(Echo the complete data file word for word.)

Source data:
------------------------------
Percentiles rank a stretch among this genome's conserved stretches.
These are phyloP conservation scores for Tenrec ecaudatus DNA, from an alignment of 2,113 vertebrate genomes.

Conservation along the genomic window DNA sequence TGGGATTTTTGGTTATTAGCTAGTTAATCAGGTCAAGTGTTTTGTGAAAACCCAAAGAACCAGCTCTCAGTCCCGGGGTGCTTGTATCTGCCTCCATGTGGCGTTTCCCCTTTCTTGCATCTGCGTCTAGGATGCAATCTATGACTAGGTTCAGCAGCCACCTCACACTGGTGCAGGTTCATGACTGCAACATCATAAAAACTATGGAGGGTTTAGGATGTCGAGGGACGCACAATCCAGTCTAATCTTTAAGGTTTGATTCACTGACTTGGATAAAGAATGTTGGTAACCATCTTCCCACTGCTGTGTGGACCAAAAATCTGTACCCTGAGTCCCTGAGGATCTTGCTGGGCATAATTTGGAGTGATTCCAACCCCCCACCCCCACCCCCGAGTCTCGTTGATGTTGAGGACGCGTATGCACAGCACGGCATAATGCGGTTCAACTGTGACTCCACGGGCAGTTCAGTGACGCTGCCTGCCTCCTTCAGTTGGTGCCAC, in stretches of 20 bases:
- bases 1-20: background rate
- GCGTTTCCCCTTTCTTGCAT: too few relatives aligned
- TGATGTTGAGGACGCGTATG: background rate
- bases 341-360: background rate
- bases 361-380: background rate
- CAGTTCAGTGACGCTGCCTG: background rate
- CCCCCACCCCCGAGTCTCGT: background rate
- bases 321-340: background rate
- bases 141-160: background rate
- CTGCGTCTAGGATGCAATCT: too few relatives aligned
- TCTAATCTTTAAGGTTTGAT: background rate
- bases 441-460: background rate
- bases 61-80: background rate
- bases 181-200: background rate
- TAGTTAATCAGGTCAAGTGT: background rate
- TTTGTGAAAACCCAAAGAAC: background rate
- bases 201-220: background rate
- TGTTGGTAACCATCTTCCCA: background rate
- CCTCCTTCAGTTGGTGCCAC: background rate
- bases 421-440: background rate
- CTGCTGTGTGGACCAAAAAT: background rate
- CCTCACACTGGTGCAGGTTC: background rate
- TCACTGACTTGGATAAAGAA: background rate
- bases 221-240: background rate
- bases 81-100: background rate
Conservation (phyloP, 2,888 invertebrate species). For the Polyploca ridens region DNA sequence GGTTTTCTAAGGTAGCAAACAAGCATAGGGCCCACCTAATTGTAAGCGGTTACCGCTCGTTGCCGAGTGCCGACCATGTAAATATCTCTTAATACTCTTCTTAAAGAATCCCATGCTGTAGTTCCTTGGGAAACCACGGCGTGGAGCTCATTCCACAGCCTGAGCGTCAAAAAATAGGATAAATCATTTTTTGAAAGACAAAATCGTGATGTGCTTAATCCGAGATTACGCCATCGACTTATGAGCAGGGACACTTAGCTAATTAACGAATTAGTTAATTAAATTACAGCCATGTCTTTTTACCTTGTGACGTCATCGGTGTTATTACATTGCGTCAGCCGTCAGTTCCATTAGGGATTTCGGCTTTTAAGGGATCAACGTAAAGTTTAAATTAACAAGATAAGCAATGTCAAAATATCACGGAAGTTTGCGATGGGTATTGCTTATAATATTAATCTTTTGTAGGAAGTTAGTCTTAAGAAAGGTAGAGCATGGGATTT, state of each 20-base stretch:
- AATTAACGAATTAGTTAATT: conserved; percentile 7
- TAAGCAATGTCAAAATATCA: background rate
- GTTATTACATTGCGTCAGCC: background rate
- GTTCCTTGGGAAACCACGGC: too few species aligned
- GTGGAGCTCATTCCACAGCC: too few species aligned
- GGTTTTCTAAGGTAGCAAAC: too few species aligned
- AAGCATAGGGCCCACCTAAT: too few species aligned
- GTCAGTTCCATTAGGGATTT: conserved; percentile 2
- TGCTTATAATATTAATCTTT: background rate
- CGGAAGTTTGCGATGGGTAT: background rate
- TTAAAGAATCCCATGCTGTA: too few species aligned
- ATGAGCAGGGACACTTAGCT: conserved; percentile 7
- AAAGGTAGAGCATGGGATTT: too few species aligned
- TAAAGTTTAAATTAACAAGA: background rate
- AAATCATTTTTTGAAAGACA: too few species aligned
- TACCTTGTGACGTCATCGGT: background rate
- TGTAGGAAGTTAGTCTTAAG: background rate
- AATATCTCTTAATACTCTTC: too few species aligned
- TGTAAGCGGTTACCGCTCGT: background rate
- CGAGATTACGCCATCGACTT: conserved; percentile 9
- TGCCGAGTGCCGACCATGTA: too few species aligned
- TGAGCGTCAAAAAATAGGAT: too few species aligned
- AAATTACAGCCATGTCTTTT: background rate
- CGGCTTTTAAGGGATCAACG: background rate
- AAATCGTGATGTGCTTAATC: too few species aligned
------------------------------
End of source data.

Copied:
Percentiles rank a stretch among this genome's conserved stretches.
These are phyloP conservation scores for Tenrec ecaudatus DNA, from an alignment of 2,113 vertebrate genomes.

Conservation along the genomic window DNA sequence TGGGATTTTTGGTTATTAGCTAGTTAATCAGGTCAAGTGTTTTGTGAAAACCCAAAGAACCAGCTCTCAGTCCCGGGGTGCTTGTATCTGCCTCCATGTGGCGTTTCCCCTTTCTTGCATCTGCGTCTAGGATGCAATCTATGACTAGGTTCAGCAGCCACCTCACACTGGTGCAGGTTCATGACTGCAACATCATAAAAACTATGGAGGGTTTAGGATGTCGAGGGACGCACAATCCAGTCTAATCTTTAAGGTTTGATTCACTGACTTGGATAAAGAATGTTGGTAACCATCTTCCCACTGCTGTGTGGACCAAAAATCTGTACCCTGAGTCCCTGAGGATCTTGCTGGGCATAATTTGGAGTGATTCCAACCCCCCACCCCCACCCCCGAGTCTCGTTGATGTTGAGGACGCGTATGCACAGCACGGCATAATGCGGTTCAACTGTGACTCCACGGGCAGTTCAGTGACGCTGCCTGCCTCCTTCAGTTGGTGCCAC, in stretches of 20 bases:
- bases 1-20: background rate
- GCGTTTCCCCTTTCTTGCAT: too few relatives aligned
- TGATGTTGAGGACGCGTATG: background rate
- bases 341-360: background rate
- bases 361-380: background rate
- CAGTTCAGTGACGCTGCCTG: background rate
- CCCCCACCCCCGAGTCTCGT: background rate
- bases 321-340: background rate
- bases 141-160: background rate
- CTGCGTCTAGGATGCAATCT: too few relatives aligned
- TCTAATCTTTAAGGTTTGAT: background rate
- bases 441-460: background rate
- bases 61-80: background rate
- bases 181-200: background rate
- TAGTTAATCAGGTCAAGTGT: background rate
- TTTGTGAAAACCCAAAGAAC: background rate
- bases 201-220: background rate
- TGTTGGTAACCATCTTCCCA: background rate
- CCTCCTTCAGTTGGTGCCAC: background rate
- bases 421-440: background rate
- CTGCTGTGTGGACCAAAAAT: background rate
- CCTCACACTGGTGCAGGTTC: background rate
- TCACTGACTTGGATAAAGAA: background rate
- bases 221-240: background rate
- bases 81-100: background rate
Conservation (phyloP, 2,888 invertebrate species). For the Polyploca ridens region DNA sequence GGTTTTCTAAGGTAGCAAACAAGCATAGGGCCCACCTAATTGTAAGCGGTTACCGCTCGTTGCCGAGTGCCGACCATGTAAATATCTCTTAATACTCTTCTTAAAGAATCCCATGCTGTAGTTCCTTGGGAAACCACGGCGTGGAGCTCATTCCACAGCCTGAGCGTCAAAAAATAGGATAAATCATTTTTTGAAAGACAAAATCGTGATGTGCTTAATCCGAGATTACGCCATCGACTTATGAGCAGGGACACTTAGCTAATTAACGAATTAGTTAATTAAATTACAGCCATGTCTTTTTACCTTGTGACGTCATCGGTGTTATTACATTGCGTCAGCCGTCAGTTCCATTAGGGATTTCGGCTTTTAAGGGATCAACGTAAAGTTTAAATTAACAAGATAAGCAATGTCAAAATATCACGGAAGTTTGCGATGGGTATTGCTTATAATATTAATCTTTTGTAGGAAGTTAGTCTTAAGAAAGGTAGAGCATGGGATTT, state of each 20-base stretch:
- AATTAACGAATTAGTTAATT: conserved; percentile 7
- TAAGCAATGTCAAAATATCA: background rate
- GTTATTACATTGCGTCAGCC: background rate
- GTTCCTTGGGAAACCACGGC: too few species aligned
- GTGGAGCTCATTCCACAGCC: too few species aligned
- GGTTTTCTAAGGTAGCAAAC: too few species aligned
- AAGCATAGGGCCCACCTAAT: too few species aligned
- GTCAGTTCCATTAGGGATTT: conserved; percentile 2
- TGCTTATAATATTAATCTTT: background rate
- CGGAAGTTTGCGATGGGTAT: background rate
- TTAAAGAATCCCATGCTGTA: too few species aligned
- ATGAGCAGGGACACTTAGCT: conserved; percentile 7
- AAAGGTAGAGCATGGGATTT: too few species aligned
- TAAAGTTTAAATTAACAAGA: background rate
- AAATCATTTTTTGAAAGACA: too few species aligned
- TACCTTGTGACGTCATCGGT: background rate
- TGTAGGAAGTTAGTCTTAAG: background rate
- AATATCTCTTAATACTCTTC: too few species aligned
- TGTAAGCGGTTACCGCTCGT: background rate
- CGAGATTACGCCATCGACTT: conserved; percentile 9
- TGCCGAGTGCCGACCATGTA: too few species aligned
- TGAGCGTCAAAAAATAGGAT: too few species aligned
- AAATTACAGCCATGTCTTTT: background rate
- CGGCTTTTAAGGGATCAACG: background rate
- AAATCGTGATGTGCTTAATC: too few species aligned